“For those who received EIP1 or EIP2 but don’t receive a payment via direct deposit, they will generally receive a check or, in some instances, a prepaid debit card (referred to as an “EIP Card). A payment will not be added to an existing EIP card mailed for the first or second round of stimulus payments,” the IRS says.

While the payment date for many recipients was March 18, a specific date for Social Security recipients has not been confirmed.

You can check the status of your payment using the IRS Get My Payment Tool.

The Treasury Department has sent out 90 million economic impact payments worth over $ billion. Most of those payments were sent via direct deposits. The Treasury has also sent out over , checks worth $ million.

No action is needed by most taxpayers to receive the payments, which will be automatic and similar to how people received their first and second round of economic impact payments in

The payments, which are being made to cushion the blow from the coronavirus pandemic, started with $1, payments in the first round last spring and $ payments in the second round of payments in December.

Copyright Nexstar Media Inc. All rights reserved. This material may not be published, broadcast, rewritten, or redistributed.

Sours: https://www.wfla.com/community/health/coronavirus/third-stimulus-checks-and-ssi-what-it-means-for-social-security-recipients/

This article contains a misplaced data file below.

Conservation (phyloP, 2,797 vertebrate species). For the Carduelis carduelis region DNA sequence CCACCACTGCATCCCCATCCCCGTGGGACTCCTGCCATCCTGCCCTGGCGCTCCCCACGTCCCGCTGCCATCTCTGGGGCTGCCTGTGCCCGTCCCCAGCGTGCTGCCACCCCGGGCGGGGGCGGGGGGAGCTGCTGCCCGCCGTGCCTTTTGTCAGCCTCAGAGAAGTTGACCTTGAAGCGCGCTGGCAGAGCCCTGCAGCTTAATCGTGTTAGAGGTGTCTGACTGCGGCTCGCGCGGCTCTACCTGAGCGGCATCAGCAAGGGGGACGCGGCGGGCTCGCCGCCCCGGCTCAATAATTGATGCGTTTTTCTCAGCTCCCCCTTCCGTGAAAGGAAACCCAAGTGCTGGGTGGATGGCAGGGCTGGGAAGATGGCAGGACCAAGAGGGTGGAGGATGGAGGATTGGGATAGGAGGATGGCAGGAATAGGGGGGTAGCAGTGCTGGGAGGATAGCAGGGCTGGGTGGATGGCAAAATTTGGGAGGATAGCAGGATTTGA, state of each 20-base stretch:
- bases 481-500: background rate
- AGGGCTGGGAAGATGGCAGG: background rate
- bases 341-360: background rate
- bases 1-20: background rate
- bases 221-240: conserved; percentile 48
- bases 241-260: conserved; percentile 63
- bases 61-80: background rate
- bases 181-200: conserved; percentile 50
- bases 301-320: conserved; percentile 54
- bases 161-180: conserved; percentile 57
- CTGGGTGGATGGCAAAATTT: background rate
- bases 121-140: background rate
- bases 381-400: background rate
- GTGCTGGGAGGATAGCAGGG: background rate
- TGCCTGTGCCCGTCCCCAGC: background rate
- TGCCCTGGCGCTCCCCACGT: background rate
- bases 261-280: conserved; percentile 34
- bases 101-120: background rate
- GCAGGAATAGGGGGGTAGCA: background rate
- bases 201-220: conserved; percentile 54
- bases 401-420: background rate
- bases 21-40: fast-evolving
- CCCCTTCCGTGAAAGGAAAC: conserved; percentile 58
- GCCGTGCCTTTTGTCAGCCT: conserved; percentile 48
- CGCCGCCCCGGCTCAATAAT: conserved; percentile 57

$1400 Third Stimulus Check Update- SS SSI SSDI *DEPOSIT TODAY*

Social Security

Economic Impact Payments

22/22

NO ENTRIES WERE FOUND

How can I get missing economic impact payments (EIP) and claim other refundable tax credits?

If I receive Supplemental Security Income (SSI), what do I need to know about economic impact payments (EIP)?

If I receive Social Security or Supplemental Security Income (SSI), when will I receive my economic impact payment (EIP)?

Date:

Social Security and SSI beneficiaries with a U.S. address, and who do not typically file a tax return, will receive their EIPs as follows:

  • Electronic payment – direct deposit and Direct Express Card – should have received their EIP on or about April 7.
  • Paper check EIPs, for beneficiaries who receive their monthly Social Security or SSI payment in the mail, were mailed beginning April 9.

Social Security beneficiaries with a foreign address (not a U.S. address), and who do not typically file a tax return, will receive their EIPs as follows:

  • Electronic payment – direct deposit and Direct Express Card – will receive their EIP on or about April
  • Paper check EIPs, for beneficiaries who receive their monthly Social Security payment in the mail, will be mailed beginning April

You can use the IRS’ Get My Payment Tool to see an estimate of when the IRS may send your EIP. You will not see a payment date for your EIP until the IRS has processed your EIP.

As with first two EIPs, the IRS decided to pay EIPs first only to people who filed a or tax return, and to people who used the IRS’ Non-Filer Tool to receive a previous EIP. Some Social Security beneficiaries may have received a recent EIP if they filed a tax return with the IRS.